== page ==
Plan would fill wetlands
Both the Latsch Island and Homer sites would require filling wetlands. The USACE’s plan describes the potential to mitigate the loss of those wetlands by purchasing credits from a wetland bank, an organization that creates new wetlands elsewhere to make up for wetlands destroyed by development.
In 2017, when USACE officials were explaining why it was necessary to purchase or seize the Kellogg farm, they explained that other nearby sites could not be used because they were wetlands.
“What our policy requires us to do is identify the least costly, environmentally acceptable plan,” USACE St. Paul District Chief of Plan Formulation Craig Evans said at the time. “Least costly is one of our biggest hurdles. Environmentally acceptable has many aspects, but the most firm one is the Clean Water Act, which demands that we avoid impacting wetlands if we have any alternatives.”
When asked about the corps’ plans to use wetlands for sand storage in Pool Six, Machajewski said that there is not an absolute prohibition on filling wetlands. The corps has to balance wetland impacts against cost, among other considerations, he explained. There is a major difference between the Pool Four and Pool Six plans, he noted. In Kellogg, the corps would have had to fill many, many acres of wetlands — an unacceptable amount — where as the proposal for Winona would only affect around five acres of wetlands.
How will USACE secure land?
While the draft Dredged Material Management Plan itself states that the USACE will acquire the sand placement sites, either by buying them or seizing them through eminent domain, if necessary, Machajewski said that is not actually what the corps intends.
“The corps will be initiating the acquisition of the Tier 1 sites in fee,” the USACE plan states, referring to the Latsch Island and Homer sites. “In fee,” means acquiring total ownership of a site, not just an easement or a lease. The plan lays out a timetable for making purchase offers to the owners or seizing the land through eminent domain, if necessary.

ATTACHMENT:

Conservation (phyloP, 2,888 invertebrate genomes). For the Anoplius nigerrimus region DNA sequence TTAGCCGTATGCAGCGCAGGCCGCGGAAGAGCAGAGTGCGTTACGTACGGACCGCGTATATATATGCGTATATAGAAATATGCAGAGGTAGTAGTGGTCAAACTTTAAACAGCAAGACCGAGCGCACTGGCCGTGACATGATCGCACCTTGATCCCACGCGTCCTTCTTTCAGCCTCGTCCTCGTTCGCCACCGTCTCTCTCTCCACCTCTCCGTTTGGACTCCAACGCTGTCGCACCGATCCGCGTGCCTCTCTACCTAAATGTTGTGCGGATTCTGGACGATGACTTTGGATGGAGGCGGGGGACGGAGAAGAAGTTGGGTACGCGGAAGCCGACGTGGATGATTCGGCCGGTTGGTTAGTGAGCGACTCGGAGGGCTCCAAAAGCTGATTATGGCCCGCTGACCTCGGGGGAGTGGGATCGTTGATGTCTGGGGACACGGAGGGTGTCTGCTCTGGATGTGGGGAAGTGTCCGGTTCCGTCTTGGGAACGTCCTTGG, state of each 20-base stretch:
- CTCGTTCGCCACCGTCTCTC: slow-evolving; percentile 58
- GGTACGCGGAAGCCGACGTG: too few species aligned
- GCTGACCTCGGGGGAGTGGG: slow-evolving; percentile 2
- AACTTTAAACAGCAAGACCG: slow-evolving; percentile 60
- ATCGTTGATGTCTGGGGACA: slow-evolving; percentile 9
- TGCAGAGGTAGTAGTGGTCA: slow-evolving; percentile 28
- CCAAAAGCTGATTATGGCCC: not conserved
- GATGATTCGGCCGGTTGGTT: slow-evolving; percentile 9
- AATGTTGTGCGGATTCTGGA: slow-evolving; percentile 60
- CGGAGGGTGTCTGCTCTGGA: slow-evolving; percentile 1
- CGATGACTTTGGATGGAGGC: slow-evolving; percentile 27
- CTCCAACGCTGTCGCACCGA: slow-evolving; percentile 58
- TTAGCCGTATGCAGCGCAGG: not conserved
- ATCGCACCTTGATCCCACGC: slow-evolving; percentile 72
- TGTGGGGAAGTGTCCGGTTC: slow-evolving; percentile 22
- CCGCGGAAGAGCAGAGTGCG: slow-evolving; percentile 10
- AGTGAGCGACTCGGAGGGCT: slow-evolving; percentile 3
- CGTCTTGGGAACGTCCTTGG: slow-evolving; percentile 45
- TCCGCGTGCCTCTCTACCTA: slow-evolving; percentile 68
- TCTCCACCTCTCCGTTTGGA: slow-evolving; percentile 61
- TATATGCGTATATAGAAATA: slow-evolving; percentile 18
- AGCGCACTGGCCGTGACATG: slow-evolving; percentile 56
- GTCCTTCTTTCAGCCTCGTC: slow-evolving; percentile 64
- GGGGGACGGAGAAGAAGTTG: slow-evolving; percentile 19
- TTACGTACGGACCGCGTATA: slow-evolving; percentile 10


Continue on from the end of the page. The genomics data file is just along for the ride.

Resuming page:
The corps does not plan to buy these sites and it always wants to avoid using eminent domain, Machajewski stressed in an interview. The corps does not necessarily want to purchase these sites, it wants to secure the right to use them through a deal such as a lease, he explained. “We’re working with the city [on] a long-term agreement,” Machajewski said of the Latsch site, adding that the corps is having similar conversations with the private citizen who owns part of the proposed Homer site. “The goal is to work with the city to come to an agreement that’s mutually acceptable to both of us,” he added.
After a 30-day public comment period, USACE officials will revise their draft plan and then seek approval from USACE leaders to finalize the plan. Machajewski said the corps hopes to finish it by this summer. After that, implementation of the plan could begin, including securing deals with landowners.
The draft plan may be found online at www.mvp.usace.army.mil/Home/PublicNotices.aspx.
USACE officials will host a public meeting to discuss the draft plan and receive public comments on Tuesday, February 11, from 6-8 p.m. at the Winona Historical Society, 160 Johnson Street, in Winona.
Citizens may send comments via email to Pool6DMMP@usace.army.mil or by mail to the St. Paul District, U.S. Army Corps of Engineers, ATTN: Regional Planning and Environment Division North, 180 Fifth Street East, suite 700, St. Paul, Minn., 55101.